Monday, June 26, 2006

ICEL, you sell, we all sold our souls

That is about where this whole liturgy issue has driven some of us.  For awhile it made going to Mass and focusing on the reason for being there very difficult.  Now for me it just is a nuisance when I notice silly or careless abuses.  But for others I know, it can turn a good Sunday Mass into a frustrating headache.
How much grace is lost because someone's ego is leading others to temptation and many to sin?
Fr. Stephanos gives us some examples of why we need the texts re-translated, What's at stake in the new translation.
He also links this article by Michael Foley, The Language of Prayer .

The Rev. Lawrence J. Madden, director of the Georgetown Center for Liturgy, dislikes the new and more accurate translation because "It isn't the English we speak. It's becoming more sacred English, rather than vernacular English."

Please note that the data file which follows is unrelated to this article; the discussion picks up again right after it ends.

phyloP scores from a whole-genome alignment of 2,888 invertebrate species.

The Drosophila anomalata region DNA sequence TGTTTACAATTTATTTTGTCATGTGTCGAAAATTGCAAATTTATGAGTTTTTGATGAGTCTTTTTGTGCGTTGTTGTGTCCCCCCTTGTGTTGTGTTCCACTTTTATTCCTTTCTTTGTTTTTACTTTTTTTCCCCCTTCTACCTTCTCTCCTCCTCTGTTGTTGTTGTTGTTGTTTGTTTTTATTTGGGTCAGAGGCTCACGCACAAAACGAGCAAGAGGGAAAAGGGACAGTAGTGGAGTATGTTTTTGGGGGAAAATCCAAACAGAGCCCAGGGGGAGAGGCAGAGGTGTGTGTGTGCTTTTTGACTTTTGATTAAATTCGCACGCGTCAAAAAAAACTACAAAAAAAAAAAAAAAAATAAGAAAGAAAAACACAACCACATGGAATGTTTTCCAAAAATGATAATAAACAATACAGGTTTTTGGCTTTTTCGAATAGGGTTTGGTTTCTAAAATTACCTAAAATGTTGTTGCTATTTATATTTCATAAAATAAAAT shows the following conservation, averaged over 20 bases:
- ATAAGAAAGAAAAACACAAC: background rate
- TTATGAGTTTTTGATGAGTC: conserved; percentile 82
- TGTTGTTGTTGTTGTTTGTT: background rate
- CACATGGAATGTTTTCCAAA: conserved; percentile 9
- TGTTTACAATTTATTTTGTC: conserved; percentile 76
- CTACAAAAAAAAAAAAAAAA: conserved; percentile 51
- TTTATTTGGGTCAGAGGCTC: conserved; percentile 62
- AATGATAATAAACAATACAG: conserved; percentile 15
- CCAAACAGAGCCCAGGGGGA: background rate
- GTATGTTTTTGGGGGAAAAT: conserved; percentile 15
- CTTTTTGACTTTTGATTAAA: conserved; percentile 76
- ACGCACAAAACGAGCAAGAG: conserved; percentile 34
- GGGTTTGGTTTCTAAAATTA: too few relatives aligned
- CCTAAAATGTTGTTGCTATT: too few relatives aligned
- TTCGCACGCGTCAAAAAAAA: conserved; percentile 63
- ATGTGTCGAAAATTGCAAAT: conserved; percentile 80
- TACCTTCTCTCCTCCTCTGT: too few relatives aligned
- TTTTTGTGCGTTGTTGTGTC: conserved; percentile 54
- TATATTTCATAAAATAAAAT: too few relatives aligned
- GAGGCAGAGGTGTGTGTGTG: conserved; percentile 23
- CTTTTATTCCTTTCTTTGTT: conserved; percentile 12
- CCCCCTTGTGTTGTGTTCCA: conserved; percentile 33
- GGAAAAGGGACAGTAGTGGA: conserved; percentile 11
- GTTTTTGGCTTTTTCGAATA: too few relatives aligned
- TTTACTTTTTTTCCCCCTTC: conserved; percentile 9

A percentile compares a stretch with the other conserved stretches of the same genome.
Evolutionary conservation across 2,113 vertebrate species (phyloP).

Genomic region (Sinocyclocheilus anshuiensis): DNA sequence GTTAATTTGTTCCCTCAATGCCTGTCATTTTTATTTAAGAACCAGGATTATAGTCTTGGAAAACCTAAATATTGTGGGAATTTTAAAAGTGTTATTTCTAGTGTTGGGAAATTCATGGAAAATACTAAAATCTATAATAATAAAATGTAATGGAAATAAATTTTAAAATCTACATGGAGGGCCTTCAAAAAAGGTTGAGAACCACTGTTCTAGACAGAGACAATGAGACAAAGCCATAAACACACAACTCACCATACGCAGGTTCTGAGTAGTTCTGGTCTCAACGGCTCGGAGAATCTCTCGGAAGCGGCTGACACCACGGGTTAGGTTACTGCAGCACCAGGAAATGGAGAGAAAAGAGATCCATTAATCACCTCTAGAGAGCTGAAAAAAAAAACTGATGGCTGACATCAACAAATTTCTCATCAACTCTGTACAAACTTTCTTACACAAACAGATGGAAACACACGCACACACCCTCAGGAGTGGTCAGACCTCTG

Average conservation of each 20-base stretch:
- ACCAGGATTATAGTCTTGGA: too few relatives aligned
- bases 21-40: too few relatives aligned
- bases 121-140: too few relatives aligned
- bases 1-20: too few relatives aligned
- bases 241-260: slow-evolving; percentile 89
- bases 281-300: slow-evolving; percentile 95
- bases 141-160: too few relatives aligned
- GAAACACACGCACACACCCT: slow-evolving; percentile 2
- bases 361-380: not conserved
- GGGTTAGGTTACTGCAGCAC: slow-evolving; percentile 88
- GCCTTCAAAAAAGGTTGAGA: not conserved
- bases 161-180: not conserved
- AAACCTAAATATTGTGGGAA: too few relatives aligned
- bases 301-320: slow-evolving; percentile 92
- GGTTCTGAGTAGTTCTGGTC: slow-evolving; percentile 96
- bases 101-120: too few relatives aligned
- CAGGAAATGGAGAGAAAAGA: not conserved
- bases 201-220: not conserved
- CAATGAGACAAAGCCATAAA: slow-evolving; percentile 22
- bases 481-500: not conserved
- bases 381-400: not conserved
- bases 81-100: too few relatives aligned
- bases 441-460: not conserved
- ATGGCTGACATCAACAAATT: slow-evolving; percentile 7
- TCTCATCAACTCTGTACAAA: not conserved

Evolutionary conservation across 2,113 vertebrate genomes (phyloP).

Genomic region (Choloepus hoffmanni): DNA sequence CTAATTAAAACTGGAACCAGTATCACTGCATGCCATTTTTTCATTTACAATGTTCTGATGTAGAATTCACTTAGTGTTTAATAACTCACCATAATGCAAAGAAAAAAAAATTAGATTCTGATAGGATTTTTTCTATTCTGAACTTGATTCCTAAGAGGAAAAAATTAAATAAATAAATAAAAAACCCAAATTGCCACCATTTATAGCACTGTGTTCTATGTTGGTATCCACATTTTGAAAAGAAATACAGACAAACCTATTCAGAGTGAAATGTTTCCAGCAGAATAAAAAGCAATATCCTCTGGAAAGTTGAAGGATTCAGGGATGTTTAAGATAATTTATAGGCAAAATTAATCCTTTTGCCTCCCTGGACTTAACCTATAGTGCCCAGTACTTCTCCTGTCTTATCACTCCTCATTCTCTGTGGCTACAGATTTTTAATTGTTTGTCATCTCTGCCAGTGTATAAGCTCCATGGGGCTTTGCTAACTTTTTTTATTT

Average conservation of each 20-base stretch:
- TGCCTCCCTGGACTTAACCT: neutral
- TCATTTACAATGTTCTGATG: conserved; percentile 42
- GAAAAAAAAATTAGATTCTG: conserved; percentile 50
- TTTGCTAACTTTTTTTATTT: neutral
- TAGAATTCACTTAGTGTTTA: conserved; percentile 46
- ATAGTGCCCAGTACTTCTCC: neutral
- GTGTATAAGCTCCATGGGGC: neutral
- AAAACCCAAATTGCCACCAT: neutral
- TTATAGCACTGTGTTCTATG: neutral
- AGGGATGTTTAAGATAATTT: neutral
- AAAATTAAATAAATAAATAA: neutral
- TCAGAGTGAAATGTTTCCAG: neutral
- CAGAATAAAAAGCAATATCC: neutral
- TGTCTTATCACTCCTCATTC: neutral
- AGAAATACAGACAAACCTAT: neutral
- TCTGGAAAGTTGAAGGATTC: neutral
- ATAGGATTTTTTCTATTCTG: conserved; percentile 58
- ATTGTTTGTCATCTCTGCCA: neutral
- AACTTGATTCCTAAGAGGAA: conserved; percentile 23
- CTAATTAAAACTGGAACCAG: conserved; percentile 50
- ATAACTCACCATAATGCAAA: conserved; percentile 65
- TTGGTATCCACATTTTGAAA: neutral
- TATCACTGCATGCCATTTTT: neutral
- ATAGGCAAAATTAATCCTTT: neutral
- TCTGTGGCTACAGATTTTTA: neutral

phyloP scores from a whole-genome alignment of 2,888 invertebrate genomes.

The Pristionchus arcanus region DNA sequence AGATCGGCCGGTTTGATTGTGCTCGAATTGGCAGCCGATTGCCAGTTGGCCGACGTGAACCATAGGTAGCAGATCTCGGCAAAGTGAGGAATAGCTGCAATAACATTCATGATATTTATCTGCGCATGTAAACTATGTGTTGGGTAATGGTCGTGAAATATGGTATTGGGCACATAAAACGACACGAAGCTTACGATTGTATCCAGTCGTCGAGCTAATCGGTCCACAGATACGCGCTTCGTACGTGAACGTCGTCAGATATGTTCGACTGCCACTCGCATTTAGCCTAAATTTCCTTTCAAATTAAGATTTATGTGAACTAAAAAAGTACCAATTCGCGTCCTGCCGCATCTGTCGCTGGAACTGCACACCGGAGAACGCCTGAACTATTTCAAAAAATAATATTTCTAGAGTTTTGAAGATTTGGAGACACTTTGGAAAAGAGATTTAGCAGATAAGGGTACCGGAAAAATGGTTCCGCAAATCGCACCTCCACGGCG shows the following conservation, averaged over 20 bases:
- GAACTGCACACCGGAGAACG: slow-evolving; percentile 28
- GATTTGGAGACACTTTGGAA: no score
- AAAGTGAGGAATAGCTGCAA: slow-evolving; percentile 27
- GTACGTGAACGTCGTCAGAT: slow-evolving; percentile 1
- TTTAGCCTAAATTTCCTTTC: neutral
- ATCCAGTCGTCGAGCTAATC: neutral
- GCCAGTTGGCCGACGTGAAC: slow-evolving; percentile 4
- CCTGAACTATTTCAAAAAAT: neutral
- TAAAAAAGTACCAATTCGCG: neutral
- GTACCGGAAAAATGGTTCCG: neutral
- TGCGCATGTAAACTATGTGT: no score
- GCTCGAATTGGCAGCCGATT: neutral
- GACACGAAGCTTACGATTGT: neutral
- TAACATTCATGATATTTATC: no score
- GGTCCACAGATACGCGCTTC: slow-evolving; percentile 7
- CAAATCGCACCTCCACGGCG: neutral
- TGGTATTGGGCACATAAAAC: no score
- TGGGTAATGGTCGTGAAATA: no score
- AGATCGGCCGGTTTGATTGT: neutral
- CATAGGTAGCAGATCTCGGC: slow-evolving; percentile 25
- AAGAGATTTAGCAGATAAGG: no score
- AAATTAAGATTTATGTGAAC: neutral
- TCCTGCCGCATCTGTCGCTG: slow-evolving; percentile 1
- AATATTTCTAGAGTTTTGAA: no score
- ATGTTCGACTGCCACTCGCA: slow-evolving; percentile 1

Foley points out that that is THE point.  My thoughts, "umm, for the sake of your argument, you might want to recant that last sentence."
Thus, if English is to convey sacred mysteries, there should be a "sacred English." The very word we use for everyday speech, "profane," comes from pro-fano, "outside the temple." If Catholics wish to make the world Christ's temple, as Pope Benedict recently put it, they must first be careful not to make Christ's temple the world.
Yes indeed.  But the current ending to our English Mass has us doing just that.  With Christ present in our bodies we are told, "Go in peace, the Mass is ended."  And we respond heartily, "Thanks be to God!"  Bottom-line, were done and outta here, Alleluia. 
According to my knowledge, a more correct translation of "et missa"** should be, "Go you are sent."
That would be taking Christ out into the world and making it into his image.  Now we make the temple of God into our image so we can "understand" it.
**Forgive my limited Latin if this is the incorrect spelling.
Tip to the Curt Jester

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